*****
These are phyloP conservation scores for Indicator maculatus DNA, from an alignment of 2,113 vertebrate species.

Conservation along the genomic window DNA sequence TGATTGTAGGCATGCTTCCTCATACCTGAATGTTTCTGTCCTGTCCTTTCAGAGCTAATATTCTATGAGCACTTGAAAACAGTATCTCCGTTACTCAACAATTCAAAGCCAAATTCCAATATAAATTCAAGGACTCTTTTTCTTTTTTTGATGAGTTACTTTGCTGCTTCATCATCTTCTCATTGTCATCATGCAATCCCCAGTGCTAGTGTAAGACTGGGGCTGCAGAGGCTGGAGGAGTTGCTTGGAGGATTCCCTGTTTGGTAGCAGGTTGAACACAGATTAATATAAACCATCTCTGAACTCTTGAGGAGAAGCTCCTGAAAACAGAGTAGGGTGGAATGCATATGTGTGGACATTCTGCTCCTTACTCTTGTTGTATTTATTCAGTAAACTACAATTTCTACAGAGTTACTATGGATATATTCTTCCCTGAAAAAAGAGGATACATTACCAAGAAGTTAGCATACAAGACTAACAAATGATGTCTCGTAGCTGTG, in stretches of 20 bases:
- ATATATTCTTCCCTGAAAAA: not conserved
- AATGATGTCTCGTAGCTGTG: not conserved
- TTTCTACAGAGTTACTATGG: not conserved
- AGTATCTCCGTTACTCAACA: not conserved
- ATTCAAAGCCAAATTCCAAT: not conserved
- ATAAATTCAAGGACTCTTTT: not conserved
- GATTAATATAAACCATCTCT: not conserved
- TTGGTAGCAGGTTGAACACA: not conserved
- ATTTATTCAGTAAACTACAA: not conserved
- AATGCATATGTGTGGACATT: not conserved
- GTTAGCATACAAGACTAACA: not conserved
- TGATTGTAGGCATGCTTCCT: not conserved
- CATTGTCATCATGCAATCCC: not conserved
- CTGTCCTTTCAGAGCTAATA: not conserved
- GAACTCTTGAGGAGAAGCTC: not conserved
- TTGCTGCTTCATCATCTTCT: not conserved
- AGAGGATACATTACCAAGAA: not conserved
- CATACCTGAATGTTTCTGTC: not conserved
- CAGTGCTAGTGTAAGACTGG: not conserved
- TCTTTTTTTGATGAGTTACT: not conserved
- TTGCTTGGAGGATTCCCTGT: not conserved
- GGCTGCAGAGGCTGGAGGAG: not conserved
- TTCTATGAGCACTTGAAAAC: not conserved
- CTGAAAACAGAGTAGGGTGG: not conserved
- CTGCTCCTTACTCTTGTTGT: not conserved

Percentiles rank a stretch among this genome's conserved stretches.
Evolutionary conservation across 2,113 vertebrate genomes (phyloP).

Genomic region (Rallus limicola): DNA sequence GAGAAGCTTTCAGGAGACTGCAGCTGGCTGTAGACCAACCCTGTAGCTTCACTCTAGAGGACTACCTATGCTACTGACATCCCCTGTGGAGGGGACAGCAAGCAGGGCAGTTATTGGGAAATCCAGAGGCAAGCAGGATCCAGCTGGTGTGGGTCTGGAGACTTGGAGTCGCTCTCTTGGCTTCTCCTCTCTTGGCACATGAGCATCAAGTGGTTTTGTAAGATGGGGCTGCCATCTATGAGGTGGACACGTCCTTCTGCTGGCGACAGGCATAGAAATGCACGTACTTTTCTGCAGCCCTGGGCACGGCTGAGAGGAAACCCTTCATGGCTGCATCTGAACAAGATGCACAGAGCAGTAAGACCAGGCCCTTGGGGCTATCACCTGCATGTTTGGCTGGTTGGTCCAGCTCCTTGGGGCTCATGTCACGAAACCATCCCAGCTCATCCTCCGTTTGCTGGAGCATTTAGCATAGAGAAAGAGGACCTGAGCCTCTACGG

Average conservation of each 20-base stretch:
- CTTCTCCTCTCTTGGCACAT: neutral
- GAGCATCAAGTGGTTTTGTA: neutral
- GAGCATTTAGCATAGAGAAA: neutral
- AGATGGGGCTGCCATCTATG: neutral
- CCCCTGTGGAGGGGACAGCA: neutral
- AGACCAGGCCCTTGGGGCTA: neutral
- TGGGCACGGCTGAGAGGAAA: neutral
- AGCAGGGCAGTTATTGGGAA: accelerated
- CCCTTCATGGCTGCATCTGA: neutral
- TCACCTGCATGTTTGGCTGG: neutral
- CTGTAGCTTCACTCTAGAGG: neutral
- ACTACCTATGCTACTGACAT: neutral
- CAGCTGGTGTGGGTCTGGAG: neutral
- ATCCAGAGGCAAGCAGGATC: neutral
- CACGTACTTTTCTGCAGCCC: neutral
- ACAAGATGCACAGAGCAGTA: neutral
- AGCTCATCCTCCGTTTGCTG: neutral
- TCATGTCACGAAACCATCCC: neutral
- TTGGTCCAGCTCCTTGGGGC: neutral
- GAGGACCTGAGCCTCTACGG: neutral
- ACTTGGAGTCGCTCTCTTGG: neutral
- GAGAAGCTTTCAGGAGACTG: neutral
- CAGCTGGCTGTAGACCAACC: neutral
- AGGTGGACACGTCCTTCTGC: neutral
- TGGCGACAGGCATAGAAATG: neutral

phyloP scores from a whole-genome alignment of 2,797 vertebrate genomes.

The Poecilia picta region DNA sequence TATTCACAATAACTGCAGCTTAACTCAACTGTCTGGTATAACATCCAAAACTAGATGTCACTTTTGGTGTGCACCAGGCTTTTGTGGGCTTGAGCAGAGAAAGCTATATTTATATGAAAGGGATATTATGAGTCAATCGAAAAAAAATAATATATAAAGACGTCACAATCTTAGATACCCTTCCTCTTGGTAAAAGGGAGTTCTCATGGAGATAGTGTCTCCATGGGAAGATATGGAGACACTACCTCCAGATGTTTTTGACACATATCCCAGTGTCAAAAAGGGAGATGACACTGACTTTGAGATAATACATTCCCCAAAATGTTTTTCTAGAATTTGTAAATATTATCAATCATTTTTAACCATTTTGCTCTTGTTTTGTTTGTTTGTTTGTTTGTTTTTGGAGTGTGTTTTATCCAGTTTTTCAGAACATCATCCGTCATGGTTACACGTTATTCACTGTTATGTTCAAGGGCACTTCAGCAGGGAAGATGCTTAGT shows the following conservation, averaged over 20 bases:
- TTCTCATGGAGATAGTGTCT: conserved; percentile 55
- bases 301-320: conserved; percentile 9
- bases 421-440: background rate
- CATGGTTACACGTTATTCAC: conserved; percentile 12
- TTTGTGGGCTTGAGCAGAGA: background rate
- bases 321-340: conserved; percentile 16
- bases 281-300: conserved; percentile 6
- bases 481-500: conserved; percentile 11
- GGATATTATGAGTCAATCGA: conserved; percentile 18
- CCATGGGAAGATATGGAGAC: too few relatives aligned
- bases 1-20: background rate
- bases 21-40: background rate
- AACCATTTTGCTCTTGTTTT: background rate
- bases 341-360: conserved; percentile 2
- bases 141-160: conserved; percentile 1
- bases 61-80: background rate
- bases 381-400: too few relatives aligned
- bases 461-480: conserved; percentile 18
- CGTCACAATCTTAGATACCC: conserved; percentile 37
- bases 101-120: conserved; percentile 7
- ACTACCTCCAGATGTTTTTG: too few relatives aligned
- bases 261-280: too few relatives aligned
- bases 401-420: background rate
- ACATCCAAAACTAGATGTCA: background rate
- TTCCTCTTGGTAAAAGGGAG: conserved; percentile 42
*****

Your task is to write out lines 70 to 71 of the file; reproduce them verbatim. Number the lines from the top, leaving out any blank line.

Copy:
- bases 21-40: background rate
- AACCATTTTGCTCTTGTTTT: background rate